When the laughter ceased, they strolled in and out among the gravesites of the cemetery. Will pointed out Big Mike Riley's grave, where no headstone yet rested and no grass grew yet in the dirt that had been used to fill in the grave.
They stopped at a stone that said Alice Jamison 1858-1888. "This is my mother's grave," Will said.
Zena folded her hands at her waist. "Yes, I know. You must miss her."
"Sometimes I can't remember her face. I was only four when she died."
"I remember," Zena said softly.
Emily frowned. "Why would you remember Will's mother? You didn't know her."
Zena said, "Come over here under this tree. Let's sit and talk. I have a secret, and it's time for Will to know it."
Emily and Zena scurried to a large shade tree, but Will followed with slower steps. "What's the secret? Is it something awful?" Part of him wanted to hear it, and another part wanted to turn and run, but he sat down next to Zena anyway.
"Oh no," Zena said, patting Will's arm. "Where shall I begin?" She closed her eyes for a moment. "I was the one who brought your mother to Medlin."
"You brought her here?" Will's mouth fell open, but no more words emerged. How could Zena have been involved with his mother? She’d never said a word about it before.
"She was about the age you are now when we left her near Medlin. But some years before that, our caravan was moving south for the winter when we came upon an overturned wagon. The oxen that had been harnessed to it were still alive but down and bellowing something awful. Such a terrible racket they made. A man and a woman had been thrown from the wagon. They were both dead, their possessions scattered around them. My people picked things up and prepared to dig two graves, when a noise came from behind some big boulders. I found a small girl cowering there. She didn't cry, but the dreadful sounds she made spoke of grief."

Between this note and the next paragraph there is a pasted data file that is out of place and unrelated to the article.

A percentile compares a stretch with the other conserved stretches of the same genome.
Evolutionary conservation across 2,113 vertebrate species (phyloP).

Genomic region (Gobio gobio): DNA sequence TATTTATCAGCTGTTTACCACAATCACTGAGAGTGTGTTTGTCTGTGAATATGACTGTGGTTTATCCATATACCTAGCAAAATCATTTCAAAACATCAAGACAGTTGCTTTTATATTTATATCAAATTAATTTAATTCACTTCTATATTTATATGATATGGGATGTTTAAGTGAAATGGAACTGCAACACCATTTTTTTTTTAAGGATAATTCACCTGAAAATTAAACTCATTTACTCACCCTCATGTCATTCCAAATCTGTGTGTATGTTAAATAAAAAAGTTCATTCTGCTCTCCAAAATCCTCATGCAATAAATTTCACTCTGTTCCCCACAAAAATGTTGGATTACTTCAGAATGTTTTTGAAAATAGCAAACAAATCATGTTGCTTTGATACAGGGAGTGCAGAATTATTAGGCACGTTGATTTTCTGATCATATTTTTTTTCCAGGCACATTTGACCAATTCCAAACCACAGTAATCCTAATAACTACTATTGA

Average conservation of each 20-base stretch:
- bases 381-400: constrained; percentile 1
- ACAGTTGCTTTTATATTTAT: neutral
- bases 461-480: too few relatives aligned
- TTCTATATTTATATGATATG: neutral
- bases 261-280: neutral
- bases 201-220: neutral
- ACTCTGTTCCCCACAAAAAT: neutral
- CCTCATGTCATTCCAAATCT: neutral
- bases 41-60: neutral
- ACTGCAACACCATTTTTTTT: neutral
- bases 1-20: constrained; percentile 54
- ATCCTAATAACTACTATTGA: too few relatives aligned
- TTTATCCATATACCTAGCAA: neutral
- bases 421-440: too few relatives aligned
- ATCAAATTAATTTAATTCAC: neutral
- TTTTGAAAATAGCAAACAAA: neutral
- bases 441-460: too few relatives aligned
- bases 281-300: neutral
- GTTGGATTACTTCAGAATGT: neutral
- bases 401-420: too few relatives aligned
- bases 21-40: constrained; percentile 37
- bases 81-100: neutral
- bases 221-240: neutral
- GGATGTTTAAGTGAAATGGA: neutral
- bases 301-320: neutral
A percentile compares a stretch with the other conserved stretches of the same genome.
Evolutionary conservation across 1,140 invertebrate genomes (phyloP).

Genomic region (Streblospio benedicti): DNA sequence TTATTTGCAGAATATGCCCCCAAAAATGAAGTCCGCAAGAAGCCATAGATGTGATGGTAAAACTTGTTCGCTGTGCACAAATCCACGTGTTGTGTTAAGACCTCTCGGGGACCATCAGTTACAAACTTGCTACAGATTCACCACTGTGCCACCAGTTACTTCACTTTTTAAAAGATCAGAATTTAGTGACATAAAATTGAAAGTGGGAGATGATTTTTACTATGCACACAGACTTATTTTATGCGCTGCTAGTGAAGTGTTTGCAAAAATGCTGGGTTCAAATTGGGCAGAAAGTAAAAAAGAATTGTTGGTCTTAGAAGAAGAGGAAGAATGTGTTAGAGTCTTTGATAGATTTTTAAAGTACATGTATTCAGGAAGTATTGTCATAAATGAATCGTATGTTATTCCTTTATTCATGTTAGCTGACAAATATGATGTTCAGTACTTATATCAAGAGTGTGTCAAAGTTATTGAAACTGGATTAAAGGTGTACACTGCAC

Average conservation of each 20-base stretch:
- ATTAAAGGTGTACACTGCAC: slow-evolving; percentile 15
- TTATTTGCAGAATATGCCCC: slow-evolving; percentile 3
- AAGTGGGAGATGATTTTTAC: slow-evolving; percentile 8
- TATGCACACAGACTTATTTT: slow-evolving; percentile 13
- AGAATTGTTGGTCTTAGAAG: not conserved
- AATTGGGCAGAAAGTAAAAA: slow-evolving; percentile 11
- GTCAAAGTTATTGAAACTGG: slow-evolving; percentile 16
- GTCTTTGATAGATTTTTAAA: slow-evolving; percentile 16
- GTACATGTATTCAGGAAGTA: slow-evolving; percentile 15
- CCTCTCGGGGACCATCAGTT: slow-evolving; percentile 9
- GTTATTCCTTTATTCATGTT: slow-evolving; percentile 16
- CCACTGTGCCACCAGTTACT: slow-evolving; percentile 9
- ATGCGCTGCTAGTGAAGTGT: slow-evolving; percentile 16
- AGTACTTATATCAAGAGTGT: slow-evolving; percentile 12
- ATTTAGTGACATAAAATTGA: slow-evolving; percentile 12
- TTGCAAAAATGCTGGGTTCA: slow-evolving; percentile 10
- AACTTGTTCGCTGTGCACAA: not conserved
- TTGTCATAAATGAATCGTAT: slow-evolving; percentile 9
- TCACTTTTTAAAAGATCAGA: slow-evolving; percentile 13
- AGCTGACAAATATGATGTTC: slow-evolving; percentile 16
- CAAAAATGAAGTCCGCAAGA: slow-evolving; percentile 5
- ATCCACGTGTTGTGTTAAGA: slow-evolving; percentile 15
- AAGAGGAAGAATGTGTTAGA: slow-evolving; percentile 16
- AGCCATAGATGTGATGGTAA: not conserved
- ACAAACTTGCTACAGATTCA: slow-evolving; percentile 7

"Was it Will's mother?" Emily whispered.
Zena smiled at her. "Yes, but she was only a little girl then. I rushed to her and held her close. She was shaking from head to toe, and I tried to get her to talk, but she was so afraid. I brought her to my husband. He was still alive at that time. After we buried her mother and father and gathered her belongings, we took her with us."
"Didn't you try to find someone who knew her?" Will asked. The story Zena told filled him with wonder and joy and also some sadness. All the feelings swirled round and round in his head, but he hungered for more of the tale.
"We talked to her later when she wasn't so afraid, but we never could find out if she had any family anywhere. She seemed content to travel with us."
Zena clapped her hands, and a bright smile lit her face. "I was so happy. We had no children of our own, and she seemed like a gift to us." Then the gypsy woman sat quietly, and neither Will nor Emily interrupted her thoughts with more questions.
Zena continued her story. "She was so beautiful. Her hair was the color of a golden wheat field, and her eyes were the blue of a cornflower. Her skin was like ivory, not dark like mine.” She reached out and touched Will’s blond hair. “You are so like her, Will," Zena said. "After she had come to know us, she became like our own child. But I started having little doubts that nagged at me over and over again. It seemed like a voice in my ear said Alice needed more than we could give her. She hadn't been to school in all the time she was with us."